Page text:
Finding a balance:
Offered versus served. It's a valid point.
Parents may question the quality of food schools are serving, but it might just be the students that are picking the food to be concerned about.
Bonnie Mohs, family and consumer science teacher at Detroit Lakes High School, said the meal is only as healthy as the one students choose.
Mohs' students run the Laker Grill at DLHS and offer a variety of items from cheeseburgers and fries to yogurt, quesadillas and salad bar.
"It's a basic menu they thought people would buy," she said of how items on the menu are determined.
Food Services Manager at Frazee School, Rita Slupe, said the school offers a selection of foods.
"Students have to take three out of five items offered," she said.
The school is already following guidelines, she said, that the school must offer a meat product or substitute, bread, veggies and fruit at every lunch.
"Basically a well-rounded meal," she said.
In Frazee, there are three lines for food offered. One is whatever is on the menu for that day, a second is five meat choices and the rest of the food groups, and a third is a salad bar. The second options is the most popular she said.
The school menu depends on students' favorites and depends on available commodities from the government.
Having had her son, Tristan, diagnosed with food allergies rather than Attention Deficit Disorder, Jo Johnson of Detroit Lakes is looking to make other parents and the school system more aware.
Once she started watching her son's food intake at home and school, she began to see the lunch menus in a whole new light.
Besides food allergies, a healthier school lunch menu would help, she said. Something as simple as whole wheat pizza crusts. Or the choice of whole wheat bread for peanut butter and jelly sandwiches.
Johnson may just be getting her wish -- to a degree anyway.
Detroit Lakes School District Business Manager Dick Lundeen is chairing a Wellness Committee. It is made up of students, parents and teachers, trying to determine good eating and exercise habits for the school. According to federal and state laws, all school districts are to have a wellness policy in place by the start of the 2006-07 school year.
"It's not just a lunch program, but nutrition education," he said.
Kids do know right from wrong, he said. The school district has seen a drop in pop sales and an increase in diet pop, fruit juice and water sales.
Mike Jacobson, a senior at Perham High School, said he feels his school lunches are healthy enough, just not big enough.
His deciding factor on whether to eat school lunch or go out to eat downtown is the size of what's being served.
"If you only get a corndog and piece of bread... That's when I go to the Pizza Ranch," he said. "I'd eat there (school) every day if they had bigger portions.
"I like the food, I just don't get enough to eat."
DLHS junior Erika Friesen said she, too, takes school lunch on a day-to-day basis, depending on what is being served and whether she likes it or not.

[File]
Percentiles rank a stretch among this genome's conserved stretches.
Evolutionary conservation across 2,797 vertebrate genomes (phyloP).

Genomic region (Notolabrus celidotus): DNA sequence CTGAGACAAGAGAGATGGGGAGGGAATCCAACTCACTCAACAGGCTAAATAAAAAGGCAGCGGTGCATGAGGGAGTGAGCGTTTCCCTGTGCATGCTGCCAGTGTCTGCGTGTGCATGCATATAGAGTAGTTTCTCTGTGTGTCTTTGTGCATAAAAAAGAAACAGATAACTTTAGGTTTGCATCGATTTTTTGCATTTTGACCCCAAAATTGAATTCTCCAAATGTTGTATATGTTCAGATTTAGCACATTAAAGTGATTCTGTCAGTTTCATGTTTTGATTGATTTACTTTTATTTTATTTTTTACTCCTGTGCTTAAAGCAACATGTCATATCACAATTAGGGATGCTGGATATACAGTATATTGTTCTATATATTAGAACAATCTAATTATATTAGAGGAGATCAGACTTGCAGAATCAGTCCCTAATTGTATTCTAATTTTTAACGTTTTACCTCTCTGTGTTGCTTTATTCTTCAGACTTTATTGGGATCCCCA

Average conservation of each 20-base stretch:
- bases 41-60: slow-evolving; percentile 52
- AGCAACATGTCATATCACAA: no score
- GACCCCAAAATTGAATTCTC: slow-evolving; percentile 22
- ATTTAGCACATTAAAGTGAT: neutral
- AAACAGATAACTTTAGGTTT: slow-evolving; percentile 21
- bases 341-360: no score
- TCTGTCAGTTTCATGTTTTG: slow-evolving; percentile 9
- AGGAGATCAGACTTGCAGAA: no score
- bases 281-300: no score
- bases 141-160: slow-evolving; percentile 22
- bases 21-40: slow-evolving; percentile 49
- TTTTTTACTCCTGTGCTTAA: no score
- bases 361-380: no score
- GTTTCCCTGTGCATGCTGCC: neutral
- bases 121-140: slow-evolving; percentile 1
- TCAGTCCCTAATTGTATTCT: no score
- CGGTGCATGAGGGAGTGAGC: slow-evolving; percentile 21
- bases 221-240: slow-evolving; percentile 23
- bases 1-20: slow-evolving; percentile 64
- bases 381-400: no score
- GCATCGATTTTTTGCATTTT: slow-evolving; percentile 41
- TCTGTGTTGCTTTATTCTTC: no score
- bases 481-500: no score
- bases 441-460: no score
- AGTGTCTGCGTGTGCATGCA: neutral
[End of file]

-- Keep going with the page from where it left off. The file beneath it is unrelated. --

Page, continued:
She said DLHS meals aren't as healthy as they could be, because they serve items like french fries every day. On the other hand, she said they do offer carrots and fruit.
At the Laker Grill, Mohs said she minimally marks up the prices of healthier food -- such as milk, Crystal Light and salad bar. Other products like french fries and taters are marked up much higher.
"It's our way of promoting healthy food," she said.
But supplying students and staff with another food option isn't the main point of Laker Grill. Mohs' class learns every aspect of working in a restaurant -- everything from cooking, serving, inventory, loss/profit reports and managerial duties.
"It's a springboard to getting a job in the future. It gives students an advantage," she said.
Next year with the wellness policy changes, Mohs and her students will have to sell their famous cookies one at a time, because unhealthy foods cannot be sold more than one ounce in a package.
Lundeen said the cookies aren't the only changes the school will see. One item that has been changed is low-calorie salad dressings.
"It's more expensive, but it's worth it," he said.
The wellness plan will also limit the less healthy foods in vending machines. In the elementary schools, where chocolate milk is popular, kids will instead drink skimmed chocolate milk.
"I really think we are going to make a difference," he said with the wellness policy. "I believe very strongly in this initiative, personally."
But it's not just about the food, he stressed. Exercise is a major part of the plan also. And by teaching students to live healthier lives while in school, they can hopefully carry on what they learned throughout adulthood.
"We need to find ways to reintroduce ourselves to exercise. Even if it's just walking," he said.
And while Lundeen said he feels Detroit Lakes' lunches are already healthy, he admits "there's always room for improvement."